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Purple Rocks

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The Purple Rocks were an archipelago in the Trackless Sea located west of Gundarlin beyond the warm water of The River.[5] They appeared as rocky outcroppings, but verdant valleys were sheltered from the storms behind their sparse forested peaks.[6]

The dragon Galadaeros considered the Purple Rocks its territory, and it is believed that Flamehome Isle, as he called its lair, was actually one of these two islands.[7]

Islands Edit

  • Trisk (western)
  • Utheraal (eastern)

Climate Edit

The Purple Rocks, along with Tuern, Gundarlun and Ruathym, live at the mercy of far harsher sea storms than those on the mainland, and have a winter spanning nearly eight months a year. The Aurilsbreath (as the islanders call the bitter and constant winter winds), frozes everything not built on the lee side of the islands. When not frozen by the Aurilbreath, the islands are shrouded in a dense fog that last through the day, and its summers are even cooler than subarctic ones.[8]

Society Edit

Here, like in rural communities all over the North and other outer islands like Tuern, magic use was punishable by death. People of the Purple Rocks appeared to worship Tempus (called Tempos), Auril and Umberlee, the usual Northman deities, but their idols of those gods all showed many tentacle-like arms.[3]

History Edit

The Rocklanders, or the people of the Purple Rocks, were originally a colony from Gundarlun Island.[4] Later, both the western island Trisk and its eastern neighbor Utheraal grew into independent island-nations, with the later paying Trisk a steep sum of gold to avoid war. This situation ended abruptly in the 1368 DR, when the longships of King Selger landed upon the shores of Utheraal and the battle for control of Vilkstead took place, resulting in the deaths of King Bromm and 200 of the island's best warriors.[2]

Locations Edit


Ulf of Thuger 
The capital city of the nation of Trisk. Its inhabitants fished and farmed barely enough to put food in their mouths, and additional needs were satisfied by piracy on other Northmen and pirate ships. Their main activity was recording and cataloging the flux of information that filtered into the island through the Kraken Society spy network.[6][1] In 1361 DR, King Selger dwelt here as the nominal ruler of Trisk.[1]


With richer fishing water than its neighbour, the throne city of Utheraal had enough catches to satisfy its own needs and make a living by exporting large amounts of dried, smoked, salted, and pickled fish to Gundarlun, which in turn shipped it to cities all across Faerûn. It also produced a pungent, salty, herbal goat cheese called Vilksmaarg, popular in Sword Coast taverns.[6]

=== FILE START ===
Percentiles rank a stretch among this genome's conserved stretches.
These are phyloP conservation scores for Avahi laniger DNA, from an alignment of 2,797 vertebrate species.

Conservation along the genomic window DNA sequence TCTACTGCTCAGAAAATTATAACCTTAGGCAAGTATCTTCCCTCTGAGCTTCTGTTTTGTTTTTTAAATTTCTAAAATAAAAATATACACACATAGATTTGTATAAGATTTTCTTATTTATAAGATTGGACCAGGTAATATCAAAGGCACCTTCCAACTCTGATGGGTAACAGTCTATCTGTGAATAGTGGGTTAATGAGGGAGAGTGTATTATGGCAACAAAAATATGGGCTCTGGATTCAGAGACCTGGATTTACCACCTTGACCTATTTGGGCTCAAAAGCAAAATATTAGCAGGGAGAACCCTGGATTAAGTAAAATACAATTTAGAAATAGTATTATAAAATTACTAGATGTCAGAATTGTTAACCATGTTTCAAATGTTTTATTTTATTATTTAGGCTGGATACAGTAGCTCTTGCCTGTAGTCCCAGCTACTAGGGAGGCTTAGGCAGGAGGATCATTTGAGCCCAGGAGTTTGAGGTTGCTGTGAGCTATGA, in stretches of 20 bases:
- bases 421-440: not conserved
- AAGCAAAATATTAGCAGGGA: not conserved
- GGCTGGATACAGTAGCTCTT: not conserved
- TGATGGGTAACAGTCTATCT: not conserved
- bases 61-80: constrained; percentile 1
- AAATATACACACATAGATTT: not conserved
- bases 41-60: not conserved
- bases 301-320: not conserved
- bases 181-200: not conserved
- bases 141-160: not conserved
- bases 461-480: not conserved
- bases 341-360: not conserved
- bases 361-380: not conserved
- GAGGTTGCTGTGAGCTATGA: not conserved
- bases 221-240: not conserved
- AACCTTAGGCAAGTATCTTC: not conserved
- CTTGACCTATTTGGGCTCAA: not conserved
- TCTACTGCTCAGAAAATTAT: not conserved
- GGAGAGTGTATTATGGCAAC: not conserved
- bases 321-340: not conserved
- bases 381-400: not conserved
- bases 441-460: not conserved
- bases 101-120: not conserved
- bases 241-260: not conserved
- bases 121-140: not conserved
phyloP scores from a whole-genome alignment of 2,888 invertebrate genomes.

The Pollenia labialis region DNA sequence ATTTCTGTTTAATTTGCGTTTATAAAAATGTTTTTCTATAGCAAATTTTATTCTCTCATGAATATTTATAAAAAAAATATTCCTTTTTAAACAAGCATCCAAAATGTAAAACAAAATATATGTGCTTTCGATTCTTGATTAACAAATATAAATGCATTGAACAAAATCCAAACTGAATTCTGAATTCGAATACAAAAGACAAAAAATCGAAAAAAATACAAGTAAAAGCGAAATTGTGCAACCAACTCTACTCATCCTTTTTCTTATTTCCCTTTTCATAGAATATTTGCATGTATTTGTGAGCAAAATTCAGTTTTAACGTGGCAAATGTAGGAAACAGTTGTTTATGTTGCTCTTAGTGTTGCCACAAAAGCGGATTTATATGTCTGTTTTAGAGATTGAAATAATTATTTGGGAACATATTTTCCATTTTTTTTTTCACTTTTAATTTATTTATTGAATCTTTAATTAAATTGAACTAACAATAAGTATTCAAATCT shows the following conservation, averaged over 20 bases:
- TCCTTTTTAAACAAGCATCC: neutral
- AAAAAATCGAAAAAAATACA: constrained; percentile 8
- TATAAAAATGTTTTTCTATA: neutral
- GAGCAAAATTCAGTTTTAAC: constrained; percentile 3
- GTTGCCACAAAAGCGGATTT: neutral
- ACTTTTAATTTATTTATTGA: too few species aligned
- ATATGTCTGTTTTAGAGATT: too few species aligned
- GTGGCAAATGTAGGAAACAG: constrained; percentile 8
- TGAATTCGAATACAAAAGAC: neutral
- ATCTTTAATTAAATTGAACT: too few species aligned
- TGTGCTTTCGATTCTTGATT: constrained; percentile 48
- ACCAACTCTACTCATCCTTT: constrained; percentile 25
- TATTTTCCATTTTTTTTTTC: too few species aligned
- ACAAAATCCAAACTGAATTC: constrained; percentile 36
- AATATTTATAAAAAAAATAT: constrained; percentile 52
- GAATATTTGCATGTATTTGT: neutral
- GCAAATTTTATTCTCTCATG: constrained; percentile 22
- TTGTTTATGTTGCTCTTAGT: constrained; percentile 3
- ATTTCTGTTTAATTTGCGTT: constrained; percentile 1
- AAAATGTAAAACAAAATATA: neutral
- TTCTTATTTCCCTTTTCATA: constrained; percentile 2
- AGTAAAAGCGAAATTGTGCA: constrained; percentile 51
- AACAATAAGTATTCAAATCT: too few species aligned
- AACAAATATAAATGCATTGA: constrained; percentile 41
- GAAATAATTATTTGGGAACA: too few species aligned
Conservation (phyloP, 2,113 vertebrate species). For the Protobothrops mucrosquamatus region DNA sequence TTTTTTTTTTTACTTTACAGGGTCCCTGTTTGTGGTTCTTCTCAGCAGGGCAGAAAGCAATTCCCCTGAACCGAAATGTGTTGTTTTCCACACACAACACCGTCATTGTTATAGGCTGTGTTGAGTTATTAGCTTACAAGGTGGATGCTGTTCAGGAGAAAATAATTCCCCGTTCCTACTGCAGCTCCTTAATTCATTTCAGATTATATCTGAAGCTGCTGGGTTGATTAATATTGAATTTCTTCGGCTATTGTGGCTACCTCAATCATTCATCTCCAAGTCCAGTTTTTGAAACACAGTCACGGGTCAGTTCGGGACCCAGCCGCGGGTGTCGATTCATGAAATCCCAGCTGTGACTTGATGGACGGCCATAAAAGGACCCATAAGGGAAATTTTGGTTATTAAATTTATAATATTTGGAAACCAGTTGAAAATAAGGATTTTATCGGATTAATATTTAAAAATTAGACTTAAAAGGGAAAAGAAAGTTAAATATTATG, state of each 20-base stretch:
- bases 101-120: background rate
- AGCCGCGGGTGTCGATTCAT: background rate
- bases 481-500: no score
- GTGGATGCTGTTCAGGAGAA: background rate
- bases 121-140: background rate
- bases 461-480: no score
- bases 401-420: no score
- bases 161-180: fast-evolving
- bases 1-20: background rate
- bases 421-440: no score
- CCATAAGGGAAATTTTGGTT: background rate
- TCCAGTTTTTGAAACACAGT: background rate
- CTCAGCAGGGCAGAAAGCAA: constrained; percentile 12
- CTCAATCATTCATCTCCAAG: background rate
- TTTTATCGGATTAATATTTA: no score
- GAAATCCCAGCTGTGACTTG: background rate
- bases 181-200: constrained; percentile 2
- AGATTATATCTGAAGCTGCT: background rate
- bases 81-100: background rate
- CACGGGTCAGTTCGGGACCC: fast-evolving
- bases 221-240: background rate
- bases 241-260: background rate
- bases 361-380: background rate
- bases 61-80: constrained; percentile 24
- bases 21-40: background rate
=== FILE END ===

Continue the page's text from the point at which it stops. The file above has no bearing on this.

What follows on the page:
The Sunken City was an underwater elven city as large as Waterdeep.[6] Destroyed by the drow, it lay in ruins off of Trisk's northern shore, where it was used by Slarkrethel as headquarters for the Kraken Society.[9]

Travel Edit

Estimated caravel travel times by sea (assuming good weather and strong breeze):[10]




  1. 1.0 1.1 1.2 Elaine Cunningham (May 1998). Tangled Webs. (Wizards of the Coast), p. 143. ISBN 0-7869-0698-7.
  2. 2.0 2.1 slade, Ed Greenwood, Julia Martin, Steven E. Schend, Paul Jaquays, Steve Perrin (April 1996). The North: Guide to the Savage Frontier (The Wilderness). (TSR, Inc), p. 41. ISBN 0-7869-0391-0.
  3. 3.0 3.1 Paul Jaquays (1988). The Savage Frontier. (TSR, Inc), p. 19. ISBN 0-88038-593-6.
  4. 4.0 4.1 Paul Jaquays (1988). The Savage Frontier. (TSR, Inc), p. 20. ISBN 0-88038-593-6.
  5. Elaine Cunningham (May 1998). Tangled Webs. (Wizards of the Coast), p. 11. ISBN 0-7869-0698-7.
  6. 6.0 6.1 6.2 6.3 Paul Jaquays (1988). The Savage Frontier. (TSR, Inc), p. 37. ISBN 0-88038-593-6.
  7. Ed Greenwood and Sean K. Reynolds (2002-08-28). Galadaeros, "Sunset Flame". Wyrms of the North. Wizards of the Coast. Retrieved on 2010-11-09.
  8. Paul Jaquays (1988). The Savage Frontier. (TSR, Inc), pp. 13–14. ISBN 0-88038-593-6.
  9. Sean K. Reynolds, Jason Carl (November 2001). Lords of Darkness. (Wizards of the Coast), p. 154. ISBN 0-7869-1989-2.
  10. Paul Jaquays (1988). The Savage Frontier. (TSR, Inc), pp. 35–36. ISBN 0-88038-593-6.

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